I’ve written a few front-ends user interfaces during my professional career. Each of those front-ends either went through, or were going through large rewrites. In some cases, people considered the front-end rewrites as an inevitability - a natural progression which was required to get to the end goal. Some of those rewrites were the cause of a failure, and others were even caused by success. In this blog post, I’ll only be considering rewrites due to engineering decisions rather than rewrites for UX.
Partly, the reason user interfaces are so commonly rewritten is because the cost to rewriting is low. If you consider the entire system, nothing is dependent on the actual user interface. In contrast, changing some downstream backend service will need to handle versioning and communicate changes in expectations of its interface.
Another reason is that the problem that they are trying to solve changes - companies grow and add more features/products to their portfolio. Mergers with other companies require integration of all new user interfaces, which need to be transparently integrated into their existing user experience. And most commonly; the initial problem of getting the user interface out to empower customers has expired - and now the next problem is changing it so that it’s easily extensible by a quickly growing engineering force.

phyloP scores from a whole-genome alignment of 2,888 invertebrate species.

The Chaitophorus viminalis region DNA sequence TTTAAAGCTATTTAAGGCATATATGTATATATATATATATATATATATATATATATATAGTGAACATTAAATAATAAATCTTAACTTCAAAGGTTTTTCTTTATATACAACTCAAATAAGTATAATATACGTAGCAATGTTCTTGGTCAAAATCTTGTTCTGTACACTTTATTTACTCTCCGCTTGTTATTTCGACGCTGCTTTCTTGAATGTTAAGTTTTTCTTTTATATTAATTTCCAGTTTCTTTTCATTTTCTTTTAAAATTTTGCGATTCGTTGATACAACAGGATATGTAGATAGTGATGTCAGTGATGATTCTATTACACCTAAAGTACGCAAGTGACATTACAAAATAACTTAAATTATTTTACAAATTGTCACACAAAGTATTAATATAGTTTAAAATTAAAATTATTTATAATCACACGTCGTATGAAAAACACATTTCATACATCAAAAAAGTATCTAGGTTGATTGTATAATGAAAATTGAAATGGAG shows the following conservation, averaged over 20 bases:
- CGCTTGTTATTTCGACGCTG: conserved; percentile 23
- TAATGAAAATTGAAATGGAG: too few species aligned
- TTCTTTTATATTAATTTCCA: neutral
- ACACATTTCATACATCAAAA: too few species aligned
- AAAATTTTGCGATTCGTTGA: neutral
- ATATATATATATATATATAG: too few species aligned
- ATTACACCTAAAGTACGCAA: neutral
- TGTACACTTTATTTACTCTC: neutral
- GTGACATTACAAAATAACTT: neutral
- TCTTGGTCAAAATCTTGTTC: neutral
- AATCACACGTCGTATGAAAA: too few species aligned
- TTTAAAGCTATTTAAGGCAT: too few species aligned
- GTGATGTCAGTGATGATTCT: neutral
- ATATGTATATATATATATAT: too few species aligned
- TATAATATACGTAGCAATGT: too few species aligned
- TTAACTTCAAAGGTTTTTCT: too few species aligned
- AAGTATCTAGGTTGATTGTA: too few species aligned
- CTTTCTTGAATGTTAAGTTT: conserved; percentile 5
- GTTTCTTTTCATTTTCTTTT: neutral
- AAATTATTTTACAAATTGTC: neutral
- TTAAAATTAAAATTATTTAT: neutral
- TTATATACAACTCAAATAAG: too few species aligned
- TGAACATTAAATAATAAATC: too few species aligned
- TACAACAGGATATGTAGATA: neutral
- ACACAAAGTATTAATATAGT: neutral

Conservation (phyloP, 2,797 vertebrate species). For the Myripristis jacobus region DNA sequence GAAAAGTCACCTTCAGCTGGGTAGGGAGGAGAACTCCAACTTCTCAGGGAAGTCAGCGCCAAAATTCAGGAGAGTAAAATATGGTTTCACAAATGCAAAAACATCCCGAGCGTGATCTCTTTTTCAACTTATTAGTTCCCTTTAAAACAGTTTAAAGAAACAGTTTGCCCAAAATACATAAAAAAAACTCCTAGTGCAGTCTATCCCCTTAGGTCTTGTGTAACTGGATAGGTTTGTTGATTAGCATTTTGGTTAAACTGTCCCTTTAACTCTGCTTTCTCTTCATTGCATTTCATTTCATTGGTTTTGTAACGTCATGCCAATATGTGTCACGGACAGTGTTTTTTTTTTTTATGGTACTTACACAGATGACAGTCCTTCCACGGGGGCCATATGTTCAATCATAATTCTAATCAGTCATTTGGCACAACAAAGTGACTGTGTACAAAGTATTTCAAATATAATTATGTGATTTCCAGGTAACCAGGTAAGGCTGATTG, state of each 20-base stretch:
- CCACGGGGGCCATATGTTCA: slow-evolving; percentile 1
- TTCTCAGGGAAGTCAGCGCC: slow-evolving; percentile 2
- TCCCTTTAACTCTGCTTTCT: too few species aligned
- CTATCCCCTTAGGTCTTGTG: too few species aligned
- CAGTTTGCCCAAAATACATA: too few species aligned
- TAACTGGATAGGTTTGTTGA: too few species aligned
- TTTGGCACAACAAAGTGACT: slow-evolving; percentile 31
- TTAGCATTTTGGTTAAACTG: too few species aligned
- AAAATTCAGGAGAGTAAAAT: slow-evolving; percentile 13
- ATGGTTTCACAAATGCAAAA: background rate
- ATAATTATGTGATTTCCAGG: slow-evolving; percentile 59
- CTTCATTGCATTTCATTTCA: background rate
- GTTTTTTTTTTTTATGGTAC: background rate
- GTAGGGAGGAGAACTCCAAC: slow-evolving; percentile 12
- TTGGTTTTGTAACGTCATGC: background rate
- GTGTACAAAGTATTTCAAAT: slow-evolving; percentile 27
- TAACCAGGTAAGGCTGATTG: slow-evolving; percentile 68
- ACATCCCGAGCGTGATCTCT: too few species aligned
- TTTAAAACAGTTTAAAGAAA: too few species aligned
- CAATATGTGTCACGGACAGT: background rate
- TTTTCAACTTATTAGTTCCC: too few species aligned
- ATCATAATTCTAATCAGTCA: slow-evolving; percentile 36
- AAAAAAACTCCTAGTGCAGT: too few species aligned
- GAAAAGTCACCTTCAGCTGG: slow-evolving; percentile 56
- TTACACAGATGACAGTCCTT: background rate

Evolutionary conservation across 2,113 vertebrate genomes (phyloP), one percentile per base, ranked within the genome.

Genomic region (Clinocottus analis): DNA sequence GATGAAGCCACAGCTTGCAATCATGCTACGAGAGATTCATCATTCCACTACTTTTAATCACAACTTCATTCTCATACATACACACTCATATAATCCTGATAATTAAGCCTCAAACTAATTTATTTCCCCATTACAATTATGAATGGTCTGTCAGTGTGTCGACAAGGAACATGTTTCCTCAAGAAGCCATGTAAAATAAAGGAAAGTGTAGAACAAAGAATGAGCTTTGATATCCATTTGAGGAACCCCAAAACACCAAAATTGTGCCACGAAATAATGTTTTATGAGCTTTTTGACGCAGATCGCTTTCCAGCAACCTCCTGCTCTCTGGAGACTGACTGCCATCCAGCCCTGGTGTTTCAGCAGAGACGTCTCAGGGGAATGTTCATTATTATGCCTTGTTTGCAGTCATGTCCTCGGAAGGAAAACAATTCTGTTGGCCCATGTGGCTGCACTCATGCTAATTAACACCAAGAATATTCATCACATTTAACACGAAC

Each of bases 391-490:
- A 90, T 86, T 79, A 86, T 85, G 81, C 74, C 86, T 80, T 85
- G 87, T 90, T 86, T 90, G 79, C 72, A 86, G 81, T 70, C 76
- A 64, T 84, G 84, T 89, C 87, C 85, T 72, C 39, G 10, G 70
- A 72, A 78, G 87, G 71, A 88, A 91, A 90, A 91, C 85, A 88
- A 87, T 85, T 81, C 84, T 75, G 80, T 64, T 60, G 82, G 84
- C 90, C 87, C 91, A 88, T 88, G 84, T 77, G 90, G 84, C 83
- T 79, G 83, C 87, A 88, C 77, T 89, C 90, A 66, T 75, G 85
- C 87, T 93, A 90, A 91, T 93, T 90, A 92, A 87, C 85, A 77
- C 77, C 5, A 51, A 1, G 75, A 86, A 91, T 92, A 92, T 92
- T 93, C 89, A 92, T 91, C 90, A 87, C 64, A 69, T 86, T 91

If you did things right, you shouldn’t be doing rewrites due to UX design changes. The components themselves should be dumb & be easily switchable with differently designed components.
There are a few interesting & intuitive patterns that have taken ahold of web UI development. With the advent of some front-end frameworks such as Angular & React, developers have been empowered to implement various clean architectures. With the introduction of components, state can be passed down the component tree. By abstracting away the necessity of DOM manipulation, and providing a method of passing state across reusable components, user interface development became easier and cleaner. There is also the concept of “dumb” components, which have no state transitions & essentially just take some inputs that somehow change how they look. This can take the burden of styling off of the developer.
Both Angular & React provide component lifecycle hooks, which allows you to do things at different parts of the component life-cycle. This allows you to have hooks at which you do some asynchronous work to obtain the data that you need to display your user interface.
Angular & React are extensible, which allows you to use a state-management tool alongside them such as Redux. When your component tree gets too deep, redux can simplify state changes and logic necessary to process those state changes in a predictable manner, without having to pass it through multiple layers of components. That way, the intermediary components can be simplified without having to burden them with knowledge of some data that they are not responsible for.
I’ve also seen success in implementing an explicit model/view/controller pattern with React. My observations of this is that it makes it difficult to make a “deep” interface with this pattern, deep here referring to how many layers of “smart” components are housed within eachother. I beleive that this is an advantage in disguise, as too many layers of smart components can make following the transformation of your data as it goes down the tree confusing.